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IE/Chrome: are DOM tree elements global variables here?
why window[id] === document.getElementById( id )

I've just come across something in html/javascript which has surprised me a bit. When obtaining a reference to an html element, using javascript, I have always previously used either jQuery or document.getElementById. It also appears that you can directly access a element simply by using it's id. Can someone explain the nuances of this? I've googled but cannot find any reference to this ability, every site talks about getElementById.

The following page snippet illustrates this.

<html>
<head>
</head> 
<body>
    <input type="button" value="getElement" onclick="document.getElementById('blah').innerText = 'getElementById'" />
    <input type="button" value="direct" onclick="blah.innerText = 'direct';" />
    <div id="blah"></div>
</body>

Many thanks in advance.

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marked as duplicate by locrizak, zzzzBov, James Johnson, Dennis, Quentin Oct 19 '11 at 19:48

This question has been asked before and already has an answer. If those answers do not fully address your question, please ask a new question.

    
+1 Haven't come across this before but definitely works: jsfiddle.net/qdrAr –  Clive Oct 19 '11 at 19:11
    
What browsers have you verified this in? Could not be commonly used because it may not work in all browsers. –  Josh Mein Oct 19 '11 at 19:14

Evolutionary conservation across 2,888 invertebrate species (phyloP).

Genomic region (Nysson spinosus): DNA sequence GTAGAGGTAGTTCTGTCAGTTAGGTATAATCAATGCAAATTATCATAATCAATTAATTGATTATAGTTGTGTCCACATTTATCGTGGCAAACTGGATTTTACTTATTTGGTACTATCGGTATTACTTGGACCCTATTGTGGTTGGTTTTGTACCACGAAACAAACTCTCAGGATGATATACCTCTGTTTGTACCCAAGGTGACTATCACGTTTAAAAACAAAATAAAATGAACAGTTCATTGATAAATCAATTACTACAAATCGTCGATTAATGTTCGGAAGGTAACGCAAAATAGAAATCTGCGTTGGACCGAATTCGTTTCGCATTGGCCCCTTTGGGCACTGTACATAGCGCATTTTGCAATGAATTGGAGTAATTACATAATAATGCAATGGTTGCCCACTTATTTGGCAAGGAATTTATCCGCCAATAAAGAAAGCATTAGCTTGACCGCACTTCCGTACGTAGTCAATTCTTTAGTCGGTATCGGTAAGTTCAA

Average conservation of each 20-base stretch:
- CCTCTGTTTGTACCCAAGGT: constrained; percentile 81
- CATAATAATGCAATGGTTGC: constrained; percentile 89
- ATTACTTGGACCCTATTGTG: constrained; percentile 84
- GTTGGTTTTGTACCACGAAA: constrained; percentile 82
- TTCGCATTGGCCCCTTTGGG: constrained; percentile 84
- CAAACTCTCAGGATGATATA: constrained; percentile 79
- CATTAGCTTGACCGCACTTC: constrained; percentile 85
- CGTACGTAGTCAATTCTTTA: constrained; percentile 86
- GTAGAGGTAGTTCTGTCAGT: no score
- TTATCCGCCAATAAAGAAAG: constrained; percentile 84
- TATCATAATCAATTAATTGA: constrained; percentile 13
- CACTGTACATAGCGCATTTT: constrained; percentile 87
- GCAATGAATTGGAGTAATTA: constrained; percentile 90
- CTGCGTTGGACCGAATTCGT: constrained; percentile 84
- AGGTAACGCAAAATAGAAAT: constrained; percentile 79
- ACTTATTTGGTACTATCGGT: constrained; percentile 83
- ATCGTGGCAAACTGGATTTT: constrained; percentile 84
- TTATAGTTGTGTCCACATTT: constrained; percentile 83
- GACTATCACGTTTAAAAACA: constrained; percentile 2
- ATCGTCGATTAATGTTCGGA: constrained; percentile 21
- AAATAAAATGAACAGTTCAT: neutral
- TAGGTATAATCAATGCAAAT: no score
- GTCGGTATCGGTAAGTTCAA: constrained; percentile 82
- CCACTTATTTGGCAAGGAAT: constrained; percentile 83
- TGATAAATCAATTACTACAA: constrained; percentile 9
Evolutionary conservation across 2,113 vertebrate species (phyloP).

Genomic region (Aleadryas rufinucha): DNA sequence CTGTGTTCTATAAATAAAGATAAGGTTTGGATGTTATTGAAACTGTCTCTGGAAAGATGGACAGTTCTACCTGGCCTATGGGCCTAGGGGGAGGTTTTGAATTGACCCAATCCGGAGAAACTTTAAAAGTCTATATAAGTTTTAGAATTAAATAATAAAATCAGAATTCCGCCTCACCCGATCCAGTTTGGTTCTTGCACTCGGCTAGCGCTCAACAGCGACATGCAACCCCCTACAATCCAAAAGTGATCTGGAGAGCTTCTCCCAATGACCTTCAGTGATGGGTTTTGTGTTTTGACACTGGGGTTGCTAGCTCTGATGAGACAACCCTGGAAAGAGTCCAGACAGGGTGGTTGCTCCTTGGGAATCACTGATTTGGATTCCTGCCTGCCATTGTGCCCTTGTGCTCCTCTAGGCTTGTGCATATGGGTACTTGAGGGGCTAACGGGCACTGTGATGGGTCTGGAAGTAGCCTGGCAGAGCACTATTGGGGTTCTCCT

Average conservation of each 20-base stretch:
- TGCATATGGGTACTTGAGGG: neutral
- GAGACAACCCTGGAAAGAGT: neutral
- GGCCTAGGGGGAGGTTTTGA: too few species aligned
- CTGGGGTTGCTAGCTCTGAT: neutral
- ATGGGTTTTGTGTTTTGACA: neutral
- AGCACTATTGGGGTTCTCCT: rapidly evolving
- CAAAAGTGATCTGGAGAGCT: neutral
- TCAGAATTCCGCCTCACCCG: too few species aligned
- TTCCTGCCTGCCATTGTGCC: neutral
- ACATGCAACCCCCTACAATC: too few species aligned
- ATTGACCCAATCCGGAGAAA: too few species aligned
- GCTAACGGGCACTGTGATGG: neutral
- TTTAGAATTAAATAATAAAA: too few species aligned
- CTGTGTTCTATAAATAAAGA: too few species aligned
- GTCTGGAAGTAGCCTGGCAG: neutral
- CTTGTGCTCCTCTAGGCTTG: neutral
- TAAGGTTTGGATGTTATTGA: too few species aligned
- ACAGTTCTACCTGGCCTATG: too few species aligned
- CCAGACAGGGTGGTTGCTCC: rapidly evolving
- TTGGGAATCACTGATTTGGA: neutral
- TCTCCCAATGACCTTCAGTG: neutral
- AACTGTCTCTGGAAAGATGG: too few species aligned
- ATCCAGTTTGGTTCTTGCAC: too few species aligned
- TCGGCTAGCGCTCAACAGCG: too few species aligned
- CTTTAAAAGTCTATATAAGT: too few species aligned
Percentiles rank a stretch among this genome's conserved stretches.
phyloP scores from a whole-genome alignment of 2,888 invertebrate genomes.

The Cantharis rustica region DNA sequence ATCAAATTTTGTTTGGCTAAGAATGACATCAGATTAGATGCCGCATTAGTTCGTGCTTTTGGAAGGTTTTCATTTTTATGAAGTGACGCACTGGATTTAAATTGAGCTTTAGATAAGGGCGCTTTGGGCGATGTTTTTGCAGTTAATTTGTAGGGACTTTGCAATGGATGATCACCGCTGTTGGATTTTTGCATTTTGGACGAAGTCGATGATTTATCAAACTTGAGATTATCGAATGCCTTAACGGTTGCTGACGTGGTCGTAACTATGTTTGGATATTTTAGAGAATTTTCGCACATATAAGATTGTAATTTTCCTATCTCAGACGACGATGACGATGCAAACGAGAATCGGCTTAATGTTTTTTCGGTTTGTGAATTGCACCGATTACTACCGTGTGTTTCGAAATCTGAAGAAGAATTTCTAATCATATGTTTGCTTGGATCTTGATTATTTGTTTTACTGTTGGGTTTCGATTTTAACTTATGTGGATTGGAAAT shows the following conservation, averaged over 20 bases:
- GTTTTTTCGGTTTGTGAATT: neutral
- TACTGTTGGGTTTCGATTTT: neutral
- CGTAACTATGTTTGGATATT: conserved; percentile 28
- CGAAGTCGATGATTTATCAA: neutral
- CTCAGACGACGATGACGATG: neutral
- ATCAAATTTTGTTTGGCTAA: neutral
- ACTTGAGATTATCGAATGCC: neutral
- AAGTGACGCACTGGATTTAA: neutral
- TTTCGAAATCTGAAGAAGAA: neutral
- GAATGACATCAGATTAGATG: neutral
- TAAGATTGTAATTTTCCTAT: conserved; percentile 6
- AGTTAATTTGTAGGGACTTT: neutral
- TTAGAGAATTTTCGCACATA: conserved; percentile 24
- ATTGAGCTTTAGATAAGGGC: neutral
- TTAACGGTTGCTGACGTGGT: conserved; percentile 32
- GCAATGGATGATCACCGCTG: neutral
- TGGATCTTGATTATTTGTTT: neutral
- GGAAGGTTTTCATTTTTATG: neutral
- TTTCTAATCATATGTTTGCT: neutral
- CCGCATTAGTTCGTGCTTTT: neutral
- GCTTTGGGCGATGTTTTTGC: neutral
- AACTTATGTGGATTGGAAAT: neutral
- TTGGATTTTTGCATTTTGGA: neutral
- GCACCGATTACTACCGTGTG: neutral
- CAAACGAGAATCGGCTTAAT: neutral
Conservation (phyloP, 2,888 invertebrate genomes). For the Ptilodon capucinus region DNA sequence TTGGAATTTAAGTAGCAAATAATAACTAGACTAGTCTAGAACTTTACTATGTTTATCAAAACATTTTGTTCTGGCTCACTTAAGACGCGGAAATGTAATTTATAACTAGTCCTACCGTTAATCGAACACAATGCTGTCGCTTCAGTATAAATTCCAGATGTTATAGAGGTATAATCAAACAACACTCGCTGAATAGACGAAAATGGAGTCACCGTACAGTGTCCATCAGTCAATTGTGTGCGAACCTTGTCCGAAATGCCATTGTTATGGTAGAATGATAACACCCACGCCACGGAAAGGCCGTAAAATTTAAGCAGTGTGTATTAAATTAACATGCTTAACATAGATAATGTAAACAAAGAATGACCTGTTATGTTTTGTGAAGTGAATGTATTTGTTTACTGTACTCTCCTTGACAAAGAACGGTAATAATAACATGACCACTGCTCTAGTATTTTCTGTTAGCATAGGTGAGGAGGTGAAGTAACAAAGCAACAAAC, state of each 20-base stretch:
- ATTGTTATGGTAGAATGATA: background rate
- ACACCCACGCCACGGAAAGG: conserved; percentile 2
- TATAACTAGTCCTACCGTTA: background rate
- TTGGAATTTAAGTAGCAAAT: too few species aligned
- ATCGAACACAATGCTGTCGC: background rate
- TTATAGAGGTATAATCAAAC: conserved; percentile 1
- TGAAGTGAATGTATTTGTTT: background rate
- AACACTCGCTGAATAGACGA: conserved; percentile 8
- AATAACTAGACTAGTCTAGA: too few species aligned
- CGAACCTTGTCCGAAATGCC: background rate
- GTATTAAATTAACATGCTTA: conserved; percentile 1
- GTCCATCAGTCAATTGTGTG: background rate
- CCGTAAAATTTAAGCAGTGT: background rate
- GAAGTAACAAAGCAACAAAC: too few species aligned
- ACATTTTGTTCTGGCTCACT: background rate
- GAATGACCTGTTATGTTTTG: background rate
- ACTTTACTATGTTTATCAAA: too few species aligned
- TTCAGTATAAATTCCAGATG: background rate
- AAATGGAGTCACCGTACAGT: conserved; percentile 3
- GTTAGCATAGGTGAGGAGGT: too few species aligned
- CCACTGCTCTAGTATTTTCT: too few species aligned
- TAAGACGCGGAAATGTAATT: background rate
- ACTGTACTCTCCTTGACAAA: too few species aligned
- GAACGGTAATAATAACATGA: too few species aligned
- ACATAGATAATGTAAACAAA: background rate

This is not cross browser. Some browsers may have started to support it, but not all, not the older versions anyway. –  Nikoloff Oct 19 '11 at 19:15
6  
The question is already answered in this thread: stackoverflow.com/questions/3434278/… –  Guard Oct 19 '11 at 19:21

3 Answers 3

up vote 8 down vote accepted

Being able to select elements on the page based on their [id] is a "feature" from early JavaScript (DOM lvl 0 or 1 methinks, can't seem to find the source).

Unfortunately it's a temperamental feature. What would happen if you had:

<div id="window"></div>

or

<div id="document"></div>

Better yet, what happens here?

<div id="foo"></div>
<div id="bar"></div>
<script>var foo = document.getElementById('bar');</script>

So the nuances to calling an element based on it's [id] is simply this:

Don't use it.

It's not consistent, and not guaranteed to receive future support.

Personally I'd like to see this "feature" go the way of document.all. It only causes more issues than it solves, and document.getElementById, while certainly verbose, is meaningful and understandable.

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I certainly agree with "Don't use it", but unfortunately it has wormed its way into the HTML5 working draft. There is an ongoing discussion about it where, predictably, Microsoft are pushing for standardization and Mozilla are pushing to limit the "feature" to quirks-only. From what I can see, Microsoft are claiming that changing the behaviour of IE would break a number of sites. –  Andy E Oct 19 '11 at 23:28
1  
@AndyE, changing anything will break a number of sites. It's because the range of sites from working to broken is continuous, not discrete. There are many sites that are already broken. –  zzzzBov Oct 19 '11 at 23:57

Using getElementById is more flexible and readable. For instance, this won't work:

<input type="button" value="direct" onclick="document.innerText = 'direct';" />
<div id="document"></div>

for obvious reasons, but this will:

<input type="button" value="getElement" onclick="document.getElementById('document').innerText = 'getElementById'" />
<div id="document"></div>

and it's more clear to other developers what's really going on.

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I don't believe it's a documented feature, and it doesn't appear to work in Firefox (6), but it appears to work in the latest version of Chrome, as well as IE 6-9.

I wouldn't rely on it, and would just consider it one of the oddities of browsers features.

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